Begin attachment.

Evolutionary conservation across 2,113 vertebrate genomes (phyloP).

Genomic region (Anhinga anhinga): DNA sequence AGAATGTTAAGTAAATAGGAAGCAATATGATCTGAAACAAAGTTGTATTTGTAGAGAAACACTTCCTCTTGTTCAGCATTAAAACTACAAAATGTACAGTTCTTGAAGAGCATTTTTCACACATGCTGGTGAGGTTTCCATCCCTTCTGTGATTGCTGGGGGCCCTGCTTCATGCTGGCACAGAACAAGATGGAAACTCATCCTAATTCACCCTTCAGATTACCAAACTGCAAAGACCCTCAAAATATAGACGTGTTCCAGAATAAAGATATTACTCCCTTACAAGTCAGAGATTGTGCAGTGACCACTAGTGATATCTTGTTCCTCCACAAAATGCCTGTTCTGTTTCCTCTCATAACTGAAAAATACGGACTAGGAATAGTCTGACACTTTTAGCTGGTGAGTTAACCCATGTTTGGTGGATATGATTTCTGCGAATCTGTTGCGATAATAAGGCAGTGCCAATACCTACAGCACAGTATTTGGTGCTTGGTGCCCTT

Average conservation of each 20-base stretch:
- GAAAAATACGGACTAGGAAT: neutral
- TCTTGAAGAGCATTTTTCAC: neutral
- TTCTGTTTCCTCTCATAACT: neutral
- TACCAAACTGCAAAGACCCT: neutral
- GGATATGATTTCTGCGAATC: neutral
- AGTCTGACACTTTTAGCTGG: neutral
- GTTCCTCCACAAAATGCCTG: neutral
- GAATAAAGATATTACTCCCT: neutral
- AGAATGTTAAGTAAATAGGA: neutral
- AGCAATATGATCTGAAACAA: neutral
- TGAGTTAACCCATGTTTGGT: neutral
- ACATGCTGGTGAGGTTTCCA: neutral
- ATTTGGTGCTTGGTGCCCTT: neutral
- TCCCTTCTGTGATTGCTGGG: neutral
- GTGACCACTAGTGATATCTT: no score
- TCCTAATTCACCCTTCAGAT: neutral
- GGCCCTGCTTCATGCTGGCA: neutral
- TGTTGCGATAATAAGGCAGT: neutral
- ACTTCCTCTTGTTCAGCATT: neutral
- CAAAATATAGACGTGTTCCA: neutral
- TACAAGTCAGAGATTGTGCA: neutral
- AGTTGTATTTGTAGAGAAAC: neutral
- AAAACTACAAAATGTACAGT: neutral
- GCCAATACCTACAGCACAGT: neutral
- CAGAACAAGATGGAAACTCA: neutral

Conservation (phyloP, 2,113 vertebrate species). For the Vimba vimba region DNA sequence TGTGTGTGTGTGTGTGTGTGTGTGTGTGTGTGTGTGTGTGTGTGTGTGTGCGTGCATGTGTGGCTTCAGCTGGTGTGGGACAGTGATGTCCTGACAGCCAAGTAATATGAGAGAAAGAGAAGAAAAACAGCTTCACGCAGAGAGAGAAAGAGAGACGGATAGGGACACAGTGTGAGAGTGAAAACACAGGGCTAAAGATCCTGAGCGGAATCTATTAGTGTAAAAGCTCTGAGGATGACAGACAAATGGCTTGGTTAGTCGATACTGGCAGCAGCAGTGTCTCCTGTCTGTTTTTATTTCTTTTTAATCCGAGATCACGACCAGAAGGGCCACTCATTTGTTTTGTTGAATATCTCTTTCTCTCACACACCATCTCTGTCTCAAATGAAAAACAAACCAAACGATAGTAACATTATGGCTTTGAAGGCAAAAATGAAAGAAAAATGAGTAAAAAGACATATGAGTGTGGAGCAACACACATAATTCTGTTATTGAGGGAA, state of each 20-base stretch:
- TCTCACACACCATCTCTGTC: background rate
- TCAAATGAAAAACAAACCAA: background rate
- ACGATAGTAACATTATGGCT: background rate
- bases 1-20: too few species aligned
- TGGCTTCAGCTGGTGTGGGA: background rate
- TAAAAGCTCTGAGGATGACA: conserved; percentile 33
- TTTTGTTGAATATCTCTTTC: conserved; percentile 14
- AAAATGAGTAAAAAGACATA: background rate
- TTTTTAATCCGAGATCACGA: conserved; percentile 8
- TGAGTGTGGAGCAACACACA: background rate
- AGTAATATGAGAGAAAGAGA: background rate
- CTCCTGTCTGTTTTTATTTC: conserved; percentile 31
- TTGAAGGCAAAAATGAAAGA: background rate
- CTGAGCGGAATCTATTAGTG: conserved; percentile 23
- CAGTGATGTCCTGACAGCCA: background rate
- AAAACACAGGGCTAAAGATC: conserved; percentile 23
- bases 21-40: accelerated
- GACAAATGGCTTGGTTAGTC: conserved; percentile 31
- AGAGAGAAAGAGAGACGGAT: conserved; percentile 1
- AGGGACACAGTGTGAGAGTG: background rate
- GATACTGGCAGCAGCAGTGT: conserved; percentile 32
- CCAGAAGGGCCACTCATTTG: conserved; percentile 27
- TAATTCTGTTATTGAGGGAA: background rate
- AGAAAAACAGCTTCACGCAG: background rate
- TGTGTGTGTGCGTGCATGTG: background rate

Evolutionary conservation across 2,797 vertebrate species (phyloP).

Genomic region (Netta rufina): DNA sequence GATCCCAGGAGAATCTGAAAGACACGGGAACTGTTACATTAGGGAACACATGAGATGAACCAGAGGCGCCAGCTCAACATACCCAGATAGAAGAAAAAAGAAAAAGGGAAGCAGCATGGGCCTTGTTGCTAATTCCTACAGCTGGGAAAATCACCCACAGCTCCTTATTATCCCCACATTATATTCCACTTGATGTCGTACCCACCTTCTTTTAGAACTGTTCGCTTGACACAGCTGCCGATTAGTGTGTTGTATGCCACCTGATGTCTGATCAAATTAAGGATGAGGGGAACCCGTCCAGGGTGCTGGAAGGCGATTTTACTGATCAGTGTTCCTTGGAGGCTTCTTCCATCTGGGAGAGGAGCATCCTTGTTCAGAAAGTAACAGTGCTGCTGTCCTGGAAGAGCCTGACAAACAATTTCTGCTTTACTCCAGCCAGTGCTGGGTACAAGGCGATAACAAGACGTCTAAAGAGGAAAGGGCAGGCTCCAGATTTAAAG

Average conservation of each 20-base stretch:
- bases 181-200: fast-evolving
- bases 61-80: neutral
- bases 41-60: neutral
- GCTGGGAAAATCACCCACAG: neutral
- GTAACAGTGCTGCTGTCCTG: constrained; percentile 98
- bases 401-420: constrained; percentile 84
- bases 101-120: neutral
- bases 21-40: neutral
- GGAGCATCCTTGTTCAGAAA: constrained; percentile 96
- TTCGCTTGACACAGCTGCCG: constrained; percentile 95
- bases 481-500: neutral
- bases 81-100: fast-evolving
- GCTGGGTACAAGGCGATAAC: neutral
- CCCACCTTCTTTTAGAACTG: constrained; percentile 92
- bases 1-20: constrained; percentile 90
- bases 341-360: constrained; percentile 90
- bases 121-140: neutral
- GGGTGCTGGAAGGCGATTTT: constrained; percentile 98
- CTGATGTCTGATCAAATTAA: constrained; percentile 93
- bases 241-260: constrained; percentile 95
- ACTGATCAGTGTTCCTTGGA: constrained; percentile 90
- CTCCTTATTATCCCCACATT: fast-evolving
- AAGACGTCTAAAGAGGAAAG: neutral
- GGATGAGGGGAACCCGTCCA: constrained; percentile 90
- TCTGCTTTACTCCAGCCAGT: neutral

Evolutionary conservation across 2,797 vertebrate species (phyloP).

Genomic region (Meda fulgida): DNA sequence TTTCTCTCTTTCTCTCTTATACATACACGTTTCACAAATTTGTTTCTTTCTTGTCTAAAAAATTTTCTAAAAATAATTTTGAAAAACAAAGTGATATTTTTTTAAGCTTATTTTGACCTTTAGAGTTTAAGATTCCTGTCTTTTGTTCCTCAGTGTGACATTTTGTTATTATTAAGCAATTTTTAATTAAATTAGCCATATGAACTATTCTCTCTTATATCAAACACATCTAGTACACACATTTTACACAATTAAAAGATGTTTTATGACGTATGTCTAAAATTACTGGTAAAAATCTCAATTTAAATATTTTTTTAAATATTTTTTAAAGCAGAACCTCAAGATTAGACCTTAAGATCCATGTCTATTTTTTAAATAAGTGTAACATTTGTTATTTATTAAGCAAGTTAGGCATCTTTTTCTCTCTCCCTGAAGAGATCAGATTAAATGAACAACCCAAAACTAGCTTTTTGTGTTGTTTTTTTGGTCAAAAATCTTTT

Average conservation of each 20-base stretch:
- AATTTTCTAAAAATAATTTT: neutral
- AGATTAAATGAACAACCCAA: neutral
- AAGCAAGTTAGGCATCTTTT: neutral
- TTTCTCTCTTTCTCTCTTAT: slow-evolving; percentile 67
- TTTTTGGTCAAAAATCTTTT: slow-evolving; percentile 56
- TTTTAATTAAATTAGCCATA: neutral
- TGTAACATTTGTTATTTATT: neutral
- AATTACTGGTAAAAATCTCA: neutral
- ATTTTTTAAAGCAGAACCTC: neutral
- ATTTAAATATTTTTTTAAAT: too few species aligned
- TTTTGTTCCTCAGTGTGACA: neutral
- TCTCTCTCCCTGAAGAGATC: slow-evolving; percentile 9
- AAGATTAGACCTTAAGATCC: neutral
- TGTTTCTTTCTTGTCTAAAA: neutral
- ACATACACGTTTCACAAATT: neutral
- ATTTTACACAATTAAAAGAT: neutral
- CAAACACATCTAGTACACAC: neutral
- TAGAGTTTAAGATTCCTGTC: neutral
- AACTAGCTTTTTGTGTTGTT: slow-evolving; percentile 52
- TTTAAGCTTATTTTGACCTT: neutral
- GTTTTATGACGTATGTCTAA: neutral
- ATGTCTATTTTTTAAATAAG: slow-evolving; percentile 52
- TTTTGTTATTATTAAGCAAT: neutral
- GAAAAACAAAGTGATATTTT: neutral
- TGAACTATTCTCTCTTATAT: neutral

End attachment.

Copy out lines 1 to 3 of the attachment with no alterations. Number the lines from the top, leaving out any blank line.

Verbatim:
Evolutionary conservation across 2,113 vertebrate genomes (phyloP).

Genomic region (Anhinga anhinga): DNA sequence AGAATGTTAAGTAAATAGGAAGCAATATGATCTGAAACAAAGTTGTATTTGTAGAGAAACACTTCCTCTTGTTCAGCATTAAAACTACAAAATGTACAGTTCTTGAAGAGCATTTTTCACACATGCTGGTGAGGTTTCCATCCCTTCTGTGATTGCTGGGGGCCCTGCTTCATGCTGGCACAGAACAAGATGGAAACTCATCCTAATTCACCCTTCAGATTACCAAACTGCAAAGACCCTCAAAATATAGACGTGTTCCAGAATAAAGATATTACTCCCTTACAAGTCAGAGATTGTGCAGTGACCACTAGTGATATCTTGTTCCTCCACAAAATGCCTGTTCTGTTTCCTCTCATAACTGAAAAATACGGACTAGGAATAGTCTGACACTTTTAGCTGGTGAGTTAACCCATGTTTGGTGGATATGATTTCTGCGAATCTGTTGCGATAATAAGGCAGTGCCAATACCTACAGCACAGTATTTGGTGCTTGGTGCCCTT

Average conservation of each 20-base stretch: